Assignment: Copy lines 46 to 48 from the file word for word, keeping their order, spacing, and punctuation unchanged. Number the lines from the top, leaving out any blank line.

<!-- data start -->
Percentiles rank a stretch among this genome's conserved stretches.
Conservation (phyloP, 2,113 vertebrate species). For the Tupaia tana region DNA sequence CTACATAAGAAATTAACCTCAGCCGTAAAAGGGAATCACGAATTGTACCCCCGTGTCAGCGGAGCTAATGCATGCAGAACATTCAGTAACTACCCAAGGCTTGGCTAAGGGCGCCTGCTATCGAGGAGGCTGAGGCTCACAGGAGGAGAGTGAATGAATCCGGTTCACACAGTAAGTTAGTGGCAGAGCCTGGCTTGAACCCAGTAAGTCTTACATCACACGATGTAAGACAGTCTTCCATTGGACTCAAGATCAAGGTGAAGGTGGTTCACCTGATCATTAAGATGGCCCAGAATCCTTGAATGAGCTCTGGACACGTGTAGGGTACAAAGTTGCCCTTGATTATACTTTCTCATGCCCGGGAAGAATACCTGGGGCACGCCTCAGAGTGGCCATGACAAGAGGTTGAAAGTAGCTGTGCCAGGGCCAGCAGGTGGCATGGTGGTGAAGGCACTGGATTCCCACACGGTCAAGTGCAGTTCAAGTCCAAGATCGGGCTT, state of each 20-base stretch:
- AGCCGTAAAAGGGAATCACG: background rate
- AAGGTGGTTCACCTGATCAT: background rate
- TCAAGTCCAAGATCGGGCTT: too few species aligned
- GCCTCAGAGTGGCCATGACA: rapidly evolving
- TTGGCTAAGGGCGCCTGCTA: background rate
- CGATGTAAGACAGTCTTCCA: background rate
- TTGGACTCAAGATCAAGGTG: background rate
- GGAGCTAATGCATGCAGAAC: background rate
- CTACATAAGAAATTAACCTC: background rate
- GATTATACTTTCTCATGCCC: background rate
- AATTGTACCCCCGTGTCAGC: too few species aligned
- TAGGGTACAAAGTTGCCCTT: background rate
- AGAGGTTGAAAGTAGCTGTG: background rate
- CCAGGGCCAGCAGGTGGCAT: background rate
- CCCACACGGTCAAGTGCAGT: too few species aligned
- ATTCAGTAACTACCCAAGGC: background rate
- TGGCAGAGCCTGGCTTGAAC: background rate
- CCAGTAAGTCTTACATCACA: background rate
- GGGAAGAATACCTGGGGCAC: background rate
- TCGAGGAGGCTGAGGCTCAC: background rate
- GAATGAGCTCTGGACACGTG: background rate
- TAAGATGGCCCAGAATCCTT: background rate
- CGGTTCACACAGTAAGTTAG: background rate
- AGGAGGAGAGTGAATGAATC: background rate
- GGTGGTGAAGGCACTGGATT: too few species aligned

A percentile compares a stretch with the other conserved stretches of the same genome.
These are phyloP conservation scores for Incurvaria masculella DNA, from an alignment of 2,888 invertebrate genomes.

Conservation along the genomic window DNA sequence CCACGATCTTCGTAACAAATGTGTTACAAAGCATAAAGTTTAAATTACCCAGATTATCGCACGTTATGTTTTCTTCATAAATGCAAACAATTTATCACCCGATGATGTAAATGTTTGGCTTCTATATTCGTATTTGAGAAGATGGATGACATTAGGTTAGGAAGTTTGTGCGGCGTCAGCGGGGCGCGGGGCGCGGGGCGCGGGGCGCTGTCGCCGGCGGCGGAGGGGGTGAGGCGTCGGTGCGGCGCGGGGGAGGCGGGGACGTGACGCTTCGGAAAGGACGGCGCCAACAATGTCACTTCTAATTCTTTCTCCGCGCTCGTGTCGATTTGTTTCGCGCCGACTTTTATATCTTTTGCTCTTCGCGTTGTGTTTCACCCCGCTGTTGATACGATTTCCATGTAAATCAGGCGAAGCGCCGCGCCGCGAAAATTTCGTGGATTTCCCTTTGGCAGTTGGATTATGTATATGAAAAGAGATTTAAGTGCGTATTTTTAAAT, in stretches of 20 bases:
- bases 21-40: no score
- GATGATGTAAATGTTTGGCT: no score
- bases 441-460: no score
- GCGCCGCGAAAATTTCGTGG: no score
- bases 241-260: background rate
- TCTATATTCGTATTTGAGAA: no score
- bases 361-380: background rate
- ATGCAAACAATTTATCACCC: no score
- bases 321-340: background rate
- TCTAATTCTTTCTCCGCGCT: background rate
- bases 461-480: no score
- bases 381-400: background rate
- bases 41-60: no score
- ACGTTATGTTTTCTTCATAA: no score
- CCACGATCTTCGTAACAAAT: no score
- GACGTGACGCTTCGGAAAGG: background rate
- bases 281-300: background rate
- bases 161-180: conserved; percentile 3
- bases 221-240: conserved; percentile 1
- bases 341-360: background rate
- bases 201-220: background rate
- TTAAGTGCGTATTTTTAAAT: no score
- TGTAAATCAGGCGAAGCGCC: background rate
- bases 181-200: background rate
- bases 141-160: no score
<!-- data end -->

- GACGTGACGCTTCGGAAAGG: background rate
- bases 281-300: background rate
- bases 161-180: conserved; percentile 3